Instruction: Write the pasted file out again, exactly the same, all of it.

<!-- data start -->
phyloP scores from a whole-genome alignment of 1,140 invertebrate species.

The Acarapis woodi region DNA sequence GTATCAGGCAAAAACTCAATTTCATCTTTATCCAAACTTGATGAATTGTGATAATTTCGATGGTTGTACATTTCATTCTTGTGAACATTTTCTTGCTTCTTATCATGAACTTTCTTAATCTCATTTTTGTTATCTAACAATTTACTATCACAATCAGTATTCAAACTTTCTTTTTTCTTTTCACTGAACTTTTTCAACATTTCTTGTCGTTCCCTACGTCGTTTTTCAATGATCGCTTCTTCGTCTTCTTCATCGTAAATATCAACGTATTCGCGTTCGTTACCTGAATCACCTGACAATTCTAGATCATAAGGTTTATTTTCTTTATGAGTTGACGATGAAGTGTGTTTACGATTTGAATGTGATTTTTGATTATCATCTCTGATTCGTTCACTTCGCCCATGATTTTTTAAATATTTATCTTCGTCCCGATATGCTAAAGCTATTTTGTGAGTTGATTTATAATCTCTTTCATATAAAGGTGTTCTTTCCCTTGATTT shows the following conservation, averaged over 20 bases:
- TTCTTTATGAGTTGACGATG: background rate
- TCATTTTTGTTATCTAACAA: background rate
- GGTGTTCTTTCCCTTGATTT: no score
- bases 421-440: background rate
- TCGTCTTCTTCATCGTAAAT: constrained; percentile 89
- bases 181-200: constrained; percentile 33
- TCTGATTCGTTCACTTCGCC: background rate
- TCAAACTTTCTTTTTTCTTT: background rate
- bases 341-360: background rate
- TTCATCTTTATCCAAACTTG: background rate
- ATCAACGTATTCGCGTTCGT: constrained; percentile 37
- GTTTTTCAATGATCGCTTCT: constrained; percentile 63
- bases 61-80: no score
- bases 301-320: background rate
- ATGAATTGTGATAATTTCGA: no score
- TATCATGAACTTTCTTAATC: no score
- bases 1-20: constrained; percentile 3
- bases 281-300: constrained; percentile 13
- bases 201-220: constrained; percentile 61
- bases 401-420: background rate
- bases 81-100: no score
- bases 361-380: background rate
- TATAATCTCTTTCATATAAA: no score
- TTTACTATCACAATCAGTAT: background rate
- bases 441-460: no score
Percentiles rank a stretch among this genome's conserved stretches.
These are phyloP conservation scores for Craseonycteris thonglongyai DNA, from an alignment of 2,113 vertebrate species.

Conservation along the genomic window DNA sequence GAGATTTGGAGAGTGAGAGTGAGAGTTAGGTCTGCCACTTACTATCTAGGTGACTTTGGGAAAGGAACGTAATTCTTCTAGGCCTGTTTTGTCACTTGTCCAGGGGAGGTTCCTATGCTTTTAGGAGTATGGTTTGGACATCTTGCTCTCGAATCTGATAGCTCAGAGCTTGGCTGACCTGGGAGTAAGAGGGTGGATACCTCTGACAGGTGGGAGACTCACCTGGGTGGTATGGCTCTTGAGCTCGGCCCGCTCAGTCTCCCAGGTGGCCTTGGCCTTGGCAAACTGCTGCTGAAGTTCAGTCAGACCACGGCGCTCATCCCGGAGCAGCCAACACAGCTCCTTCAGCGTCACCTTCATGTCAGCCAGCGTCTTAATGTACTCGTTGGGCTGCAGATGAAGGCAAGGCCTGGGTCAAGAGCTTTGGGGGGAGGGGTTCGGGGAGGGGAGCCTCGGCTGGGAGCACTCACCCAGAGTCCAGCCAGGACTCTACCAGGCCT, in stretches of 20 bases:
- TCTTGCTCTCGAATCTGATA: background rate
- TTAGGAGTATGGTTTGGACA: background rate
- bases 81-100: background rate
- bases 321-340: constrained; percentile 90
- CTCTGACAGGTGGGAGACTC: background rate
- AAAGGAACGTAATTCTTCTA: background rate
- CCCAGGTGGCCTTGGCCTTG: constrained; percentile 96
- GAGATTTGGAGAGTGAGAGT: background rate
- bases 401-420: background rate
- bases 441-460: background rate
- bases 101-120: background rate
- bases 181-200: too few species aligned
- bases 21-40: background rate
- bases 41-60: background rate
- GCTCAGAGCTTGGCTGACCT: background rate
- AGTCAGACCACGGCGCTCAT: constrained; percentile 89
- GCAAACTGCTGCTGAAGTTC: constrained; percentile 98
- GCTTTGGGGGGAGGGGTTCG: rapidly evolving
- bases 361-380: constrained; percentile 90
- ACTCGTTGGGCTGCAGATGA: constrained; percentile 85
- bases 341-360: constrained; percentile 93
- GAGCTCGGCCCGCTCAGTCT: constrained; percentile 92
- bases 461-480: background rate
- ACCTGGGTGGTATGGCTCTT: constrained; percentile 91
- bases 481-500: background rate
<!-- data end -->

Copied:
phyloP scores from a whole-genome alignment of 1,140 invertebrate species.

The Acarapis woodi region DNA sequence GTATCAGGCAAAAACTCAATTTCATCTTTATCCAAACTTGATGAATTGTGATAATTTCGATGGTTGTACATTTCATTCTTGTGAACATTTTCTTGCTTCTTATCATGAACTTTCTTAATCTCATTTTTGTTATCTAACAATTTACTATCACAATCAGTATTCAAACTTTCTTTTTTCTTTTCACTGAACTTTTTCAACATTTCTTGTCGTTCCCTACGTCGTTTTTCAATGATCGCTTCTTCGTCTTCTTCATCGTAAATATCAACGTATTCGCGTTCGTTACCTGAATCACCTGACAATTCTAGATCATAAGGTTTATTTTCTTTATGAGTTGACGATGAAGTGTGTTTACGATTTGAATGTGATTTTTGATTATCATCTCTGATTCGTTCACTTCGCCCATGATTTTTTAAATATTTATCTTCGTCCCGATATGCTAAAGCTATTTTGTGAGTTGATTTATAATCTCTTTCATATAAAGGTGTTCTTTCCCTTGATTT shows the following conservation, averaged over 20 bases:
- TTCTTTATGAGTTGACGATG: background rate
- TCATTTTTGTTATCTAACAA: background rate
- GGTGTTCTTTCCCTTGATTT: no score
- bases 421-440: background rate
- TCGTCTTCTTCATCGTAAAT: constrained; percentile 89
- bases 181-200: constrained; percentile 33
- TCTGATTCGTTCACTTCGCC: background rate
- TCAAACTTTCTTTTTTCTTT: background rate
- bases 341-360: background rate
- TTCATCTTTATCCAAACTTG: background rate
- ATCAACGTATTCGCGTTCGT: constrained; percentile 37
- GTTTTTCAATGATCGCTTCT: constrained; percentile 63
- bases 61-80: no score
- bases 301-320: background rate
- ATGAATTGTGATAATTTCGA: no score
- TATCATGAACTTTCTTAATC: no score
- bases 1-20: constrained; percentile 3
- bases 281-300: constrained; percentile 13
- bases 201-220: constrained; percentile 61
- bases 401-420: background rate
- bases 81-100: no score
- bases 361-380: background rate
- TATAATCTCTTTCATATAAA: no score
- TTTACTATCACAATCAGTAT: background rate
- bases 441-460: no score
Percentiles rank a stretch among this genome's conserved stretches.
These are phyloP conservation scores for Craseonycteris thonglongyai DNA, from an alignment of 2,113 vertebrate species.

Conservation along the genomic window DNA sequence GAGATTTGGAGAGTGAGAGTGAGAGTTAGGTCTGCCACTTACTATCTAGGTGACTTTGGGAAAGGAACGTAATTCTTCTAGGCCTGTTTTGTCACTTGTCCAGGGGAGGTTCCTATGCTTTTAGGAGTATGGTTTGGACATCTTGCTCTCGAATCTGATAGCTCAGAGCTTGGCTGACCTGGGAGTAAGAGGGTGGATACCTCTGACAGGTGGGAGACTCACCTGGGTGGTATGGCTCTTGAGCTCGGCCCGCTCAGTCTCCCAGGTGGCCTTGGCCTTGGCAAACTGCTGCTGAAGTTCAGTCAGACCACGGCGCTCATCCCGGAGCAGCCAACACAGCTCCTTCAGCGTCACCTTCATGTCAGCCAGCGTCTTAATGTACTCGTTGGGCTGCAGATGAAGGCAAGGCCTGGGTCAAGAGCTTTGGGGGGAGGGGTTCGGGGAGGGGAGCCTCGGCTGGGAGCACTCACCCAGAGTCCAGCCAGGACTCTACCAGGCCT, in stretches of 20 bases:
- TCTTGCTCTCGAATCTGATA: background rate
- TTAGGAGTATGGTTTGGACA: background rate
- bases 81-100: background rate
- bases 321-340: constrained; percentile 90
- CTCTGACAGGTGGGAGACTC: background rate
- AAAGGAACGTAATTCTTCTA: background rate
- CCCAGGTGGCCTTGGCCTTG: constrained; percentile 96
- GAGATTTGGAGAGTGAGAGT: background rate
- bases 401-420: background rate
- bases 441-460: background rate
- bases 101-120: background rate
- bases 181-200: too few species aligned
- bases 21-40: background rate
- bases 41-60: background rate
- GCTCAGAGCTTGGCTGACCT: background rate
- AGTCAGACCACGGCGCTCAT: constrained; percentile 89
- GCAAACTGCTGCTGAAGTTC: constrained; percentile 98
- GCTTTGGGGGGAGGGGTTCG: rapidly evolving
- bases 361-380: constrained; percentile 90
- ACTCGTTGGGCTGCAGATGA: constrained; percentile 85
- bases 341-360: constrained; percentile 93
- GAGCTCGGCCCGCTCAGTCT: constrained; percentile 92
- bases 461-480: background rate
- ACCTGGGTGGTATGGCTCTT: constrained; percentile 91
- bases 481-500: background rate